Friday, 14 September 2007 23:21
The National Cholesterol Education Program (NCEP) has published definitions regarding high and normal cholesterol values. These were endorsed by the American Heart Association and other health organizations and are displayed in the table below.
Specific target levels or the recommended cholesterol values you should try to maintain, are established only for LDL or "bad" cholesterol. This is because LDL cholesterol is the most important indicator for your risk of atherosclerosis or a hardening of the arteries, and eventually heart disease or stroke.
However, the total cholesterol and HDL cholesterol values are often the only ones monitored because they are easy and inexpensive to measure. This is acceptable for an initial assessment of your risk of heart disease.
Table Of Cholesterol Values
200 - 239
5.1 - 6.1
LDL cholesterol - the "bad" cholesterol
100 - 129
2.6 - 3.3
130 - 159
3.3 - 4.1
160 - 189
4.1 - 4.8
HDL cholesterol - the "good" cholesterol
150 - 199
1.7 - 2.2
200 - 499
2-2 - 5.6
* The American Heart Association sets different thresholds for HDL cholesterol in men (< 40 mg/dL = low) and women (< 50mg/dL = low), a discrimination that the National Cholesterol Education Program no longer makes.
The values in the above table are indicated in milligrams per deciliter blood (mg/dL) and millimole/liter (mmol/L). The unit mg/dL is common in the US, whereas mmol/L is generallly used in the rest of the world. Please use our unit converter if you would like to convert your values.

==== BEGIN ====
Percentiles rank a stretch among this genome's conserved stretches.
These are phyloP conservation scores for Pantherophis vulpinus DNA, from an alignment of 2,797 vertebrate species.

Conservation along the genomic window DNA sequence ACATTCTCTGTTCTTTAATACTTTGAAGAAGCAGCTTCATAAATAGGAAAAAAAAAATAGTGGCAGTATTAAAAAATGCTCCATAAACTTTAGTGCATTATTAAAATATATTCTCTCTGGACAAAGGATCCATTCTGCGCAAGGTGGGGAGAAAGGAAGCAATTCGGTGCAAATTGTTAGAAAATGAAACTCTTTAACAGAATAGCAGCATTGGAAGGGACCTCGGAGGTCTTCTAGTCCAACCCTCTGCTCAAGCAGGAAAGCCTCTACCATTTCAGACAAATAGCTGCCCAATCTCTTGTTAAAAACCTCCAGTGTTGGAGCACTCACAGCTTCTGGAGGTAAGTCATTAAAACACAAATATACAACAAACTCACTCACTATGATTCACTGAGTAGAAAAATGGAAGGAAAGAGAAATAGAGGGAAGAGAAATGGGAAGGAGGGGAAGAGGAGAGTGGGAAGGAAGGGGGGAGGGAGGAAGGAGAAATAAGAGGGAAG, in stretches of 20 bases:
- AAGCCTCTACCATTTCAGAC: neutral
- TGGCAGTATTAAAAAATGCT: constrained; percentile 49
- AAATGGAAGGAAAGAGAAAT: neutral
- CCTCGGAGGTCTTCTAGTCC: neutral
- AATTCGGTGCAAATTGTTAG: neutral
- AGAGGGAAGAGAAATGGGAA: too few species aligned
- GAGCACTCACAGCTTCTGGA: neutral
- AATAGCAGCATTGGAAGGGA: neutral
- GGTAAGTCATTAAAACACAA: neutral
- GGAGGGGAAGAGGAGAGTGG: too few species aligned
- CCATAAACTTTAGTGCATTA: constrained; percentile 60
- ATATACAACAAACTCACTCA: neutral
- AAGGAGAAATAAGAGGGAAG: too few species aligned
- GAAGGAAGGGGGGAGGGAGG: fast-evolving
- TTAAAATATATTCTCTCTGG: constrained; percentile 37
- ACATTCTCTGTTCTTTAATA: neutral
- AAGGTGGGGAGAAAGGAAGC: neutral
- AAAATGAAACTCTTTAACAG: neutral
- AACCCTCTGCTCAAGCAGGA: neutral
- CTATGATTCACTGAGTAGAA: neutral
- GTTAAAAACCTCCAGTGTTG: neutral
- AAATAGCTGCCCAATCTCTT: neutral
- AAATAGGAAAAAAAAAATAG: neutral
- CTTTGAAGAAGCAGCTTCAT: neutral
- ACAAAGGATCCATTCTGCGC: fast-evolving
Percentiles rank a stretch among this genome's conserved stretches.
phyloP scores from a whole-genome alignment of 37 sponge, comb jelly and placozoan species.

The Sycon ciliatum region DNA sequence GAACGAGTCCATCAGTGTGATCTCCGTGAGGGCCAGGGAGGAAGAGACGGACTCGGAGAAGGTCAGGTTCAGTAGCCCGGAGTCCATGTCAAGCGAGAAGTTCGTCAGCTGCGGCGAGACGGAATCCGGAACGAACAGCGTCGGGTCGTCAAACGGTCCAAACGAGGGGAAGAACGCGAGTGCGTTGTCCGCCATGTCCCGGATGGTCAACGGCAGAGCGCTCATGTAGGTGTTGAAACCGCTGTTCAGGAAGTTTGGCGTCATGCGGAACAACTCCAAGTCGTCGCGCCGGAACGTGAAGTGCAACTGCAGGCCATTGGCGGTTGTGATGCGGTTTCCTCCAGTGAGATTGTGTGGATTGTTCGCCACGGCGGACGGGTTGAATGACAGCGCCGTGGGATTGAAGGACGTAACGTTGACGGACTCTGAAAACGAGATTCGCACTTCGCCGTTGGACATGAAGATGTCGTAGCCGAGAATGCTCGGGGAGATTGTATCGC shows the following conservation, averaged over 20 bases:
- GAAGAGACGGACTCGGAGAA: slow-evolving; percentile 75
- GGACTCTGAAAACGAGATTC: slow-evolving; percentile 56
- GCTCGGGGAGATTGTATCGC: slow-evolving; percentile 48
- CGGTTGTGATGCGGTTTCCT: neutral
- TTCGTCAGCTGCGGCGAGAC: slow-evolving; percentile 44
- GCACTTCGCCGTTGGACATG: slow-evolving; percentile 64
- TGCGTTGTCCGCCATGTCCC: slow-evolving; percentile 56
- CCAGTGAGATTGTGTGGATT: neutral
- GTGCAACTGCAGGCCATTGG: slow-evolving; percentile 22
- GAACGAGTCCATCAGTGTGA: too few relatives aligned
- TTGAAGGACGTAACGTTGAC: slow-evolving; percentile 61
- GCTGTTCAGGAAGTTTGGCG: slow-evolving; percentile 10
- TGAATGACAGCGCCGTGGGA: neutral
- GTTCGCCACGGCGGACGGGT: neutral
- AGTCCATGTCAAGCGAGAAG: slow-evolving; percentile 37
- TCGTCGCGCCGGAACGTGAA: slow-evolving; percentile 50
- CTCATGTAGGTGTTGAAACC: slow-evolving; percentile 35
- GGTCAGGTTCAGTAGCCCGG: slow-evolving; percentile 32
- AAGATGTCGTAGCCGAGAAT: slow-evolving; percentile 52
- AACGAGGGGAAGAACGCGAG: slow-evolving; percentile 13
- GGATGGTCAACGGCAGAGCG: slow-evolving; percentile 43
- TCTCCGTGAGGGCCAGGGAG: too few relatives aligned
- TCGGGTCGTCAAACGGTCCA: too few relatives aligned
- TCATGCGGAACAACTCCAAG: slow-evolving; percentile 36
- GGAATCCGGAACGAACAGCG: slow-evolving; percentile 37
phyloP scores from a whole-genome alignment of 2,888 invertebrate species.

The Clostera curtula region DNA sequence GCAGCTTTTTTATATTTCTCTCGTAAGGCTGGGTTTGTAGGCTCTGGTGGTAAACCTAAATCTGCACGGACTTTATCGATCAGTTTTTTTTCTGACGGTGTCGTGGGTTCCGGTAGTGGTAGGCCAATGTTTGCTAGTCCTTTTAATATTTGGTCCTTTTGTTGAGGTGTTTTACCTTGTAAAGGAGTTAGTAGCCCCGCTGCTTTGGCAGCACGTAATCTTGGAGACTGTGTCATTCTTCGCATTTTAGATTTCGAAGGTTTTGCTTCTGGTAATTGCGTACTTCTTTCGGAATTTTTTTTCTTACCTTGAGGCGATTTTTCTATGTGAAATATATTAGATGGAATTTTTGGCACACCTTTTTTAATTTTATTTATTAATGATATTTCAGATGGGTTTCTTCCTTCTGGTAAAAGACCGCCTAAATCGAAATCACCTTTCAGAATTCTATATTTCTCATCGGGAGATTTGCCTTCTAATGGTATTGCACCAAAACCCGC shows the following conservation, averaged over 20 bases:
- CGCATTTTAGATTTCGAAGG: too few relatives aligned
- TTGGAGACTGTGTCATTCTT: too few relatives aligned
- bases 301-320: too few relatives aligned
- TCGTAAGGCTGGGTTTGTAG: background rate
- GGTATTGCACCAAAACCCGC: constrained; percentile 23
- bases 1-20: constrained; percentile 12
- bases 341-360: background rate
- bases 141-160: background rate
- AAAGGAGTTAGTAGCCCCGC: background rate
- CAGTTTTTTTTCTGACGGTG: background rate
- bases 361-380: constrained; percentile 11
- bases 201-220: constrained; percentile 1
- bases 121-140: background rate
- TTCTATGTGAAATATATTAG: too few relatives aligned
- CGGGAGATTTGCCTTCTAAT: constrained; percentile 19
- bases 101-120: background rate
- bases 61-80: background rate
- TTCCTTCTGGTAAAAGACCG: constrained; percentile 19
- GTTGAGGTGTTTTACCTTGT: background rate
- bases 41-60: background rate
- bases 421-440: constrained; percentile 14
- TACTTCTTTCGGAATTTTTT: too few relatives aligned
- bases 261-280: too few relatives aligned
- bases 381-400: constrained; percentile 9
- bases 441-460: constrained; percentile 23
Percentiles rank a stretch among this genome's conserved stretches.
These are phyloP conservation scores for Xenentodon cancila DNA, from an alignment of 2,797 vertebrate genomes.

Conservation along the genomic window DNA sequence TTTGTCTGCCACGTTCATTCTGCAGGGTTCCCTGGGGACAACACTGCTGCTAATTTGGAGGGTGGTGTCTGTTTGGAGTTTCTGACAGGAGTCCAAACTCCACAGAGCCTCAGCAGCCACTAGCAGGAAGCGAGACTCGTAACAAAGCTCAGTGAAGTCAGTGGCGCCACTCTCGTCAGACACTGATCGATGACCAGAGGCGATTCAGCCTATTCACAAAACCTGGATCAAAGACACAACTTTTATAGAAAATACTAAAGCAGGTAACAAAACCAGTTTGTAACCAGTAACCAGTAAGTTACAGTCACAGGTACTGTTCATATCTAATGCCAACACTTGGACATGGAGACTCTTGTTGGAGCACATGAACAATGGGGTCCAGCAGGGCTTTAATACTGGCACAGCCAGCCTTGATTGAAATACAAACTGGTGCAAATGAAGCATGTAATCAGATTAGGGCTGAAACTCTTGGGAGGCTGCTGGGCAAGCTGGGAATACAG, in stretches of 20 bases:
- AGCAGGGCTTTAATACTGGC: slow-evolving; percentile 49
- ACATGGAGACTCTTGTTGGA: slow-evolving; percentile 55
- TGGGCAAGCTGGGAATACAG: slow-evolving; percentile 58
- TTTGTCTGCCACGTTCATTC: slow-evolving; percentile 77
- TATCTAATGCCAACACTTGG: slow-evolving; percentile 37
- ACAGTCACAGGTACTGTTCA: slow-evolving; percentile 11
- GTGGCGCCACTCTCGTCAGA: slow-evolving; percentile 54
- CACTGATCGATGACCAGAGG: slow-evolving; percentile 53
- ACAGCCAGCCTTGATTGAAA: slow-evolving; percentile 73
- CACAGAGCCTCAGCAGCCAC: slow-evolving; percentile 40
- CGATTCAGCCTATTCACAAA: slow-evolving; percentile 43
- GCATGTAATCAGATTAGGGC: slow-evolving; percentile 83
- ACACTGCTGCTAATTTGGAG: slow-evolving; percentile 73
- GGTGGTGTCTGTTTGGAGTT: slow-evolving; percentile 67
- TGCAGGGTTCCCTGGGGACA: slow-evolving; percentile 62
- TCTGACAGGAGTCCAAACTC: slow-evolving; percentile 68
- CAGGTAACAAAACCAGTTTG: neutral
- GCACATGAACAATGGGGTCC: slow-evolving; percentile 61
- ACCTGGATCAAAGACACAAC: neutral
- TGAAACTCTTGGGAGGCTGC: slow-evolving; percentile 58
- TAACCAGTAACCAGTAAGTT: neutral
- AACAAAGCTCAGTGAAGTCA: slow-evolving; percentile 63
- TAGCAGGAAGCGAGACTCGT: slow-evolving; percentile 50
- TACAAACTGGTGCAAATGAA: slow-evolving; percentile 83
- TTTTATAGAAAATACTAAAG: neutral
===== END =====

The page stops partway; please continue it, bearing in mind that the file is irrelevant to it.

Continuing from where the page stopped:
If you are interested in "real" cholesterol levels actually measured in individuals such as the US population, please have a look here.
Which Cholesterol Values Are Most Important?
Let's put those values into perspective by determining which factors are especially important and which are less important:
- Excess LDL or "bad cholesterol" in your blood signifies "high" cholesterol. This is probably the most important indicator for your risk of atherosclerosis or a hardening of the arteries and heart disease. The primary goal of lipid-lowering therapy is generally to lower the levels of LDL cholesterol.
- Total cholesterol is a less precise predictor of heart disease risk than LDL because it includes many kinds of cholesterol, including the beneficial HDL or "good" cholesterol. Nonetheless, a high total cholesterol level usually indicates a high level of LDL.
- A very low level of HDL is just as important a risk factor for developing heart disease as a high LDL value. On the other hand, a high level of HDL or "good" cholesterol can compensate for a high level of "bad" LDL cholesterol.
- Elevated triglyceride or fat levels are also associated with an increased risk, especially in combination with obesity and other factors.
- You may notice Lipoprotein(a) or Lp(a) on your medical chart. Lp(a) is a subtype of LDL, and individuals with high levels of Lp(a) or "very bad" LDL, appear to be at higher risk for heart disease. Researchers can't seem to agree on the exact level of "high" Lp(a), but most specialists consider a value of approximately 30 mg/dL (0.8 mmol/l) to be high.
Last Updated on Friday, 14 November 2008 04:53
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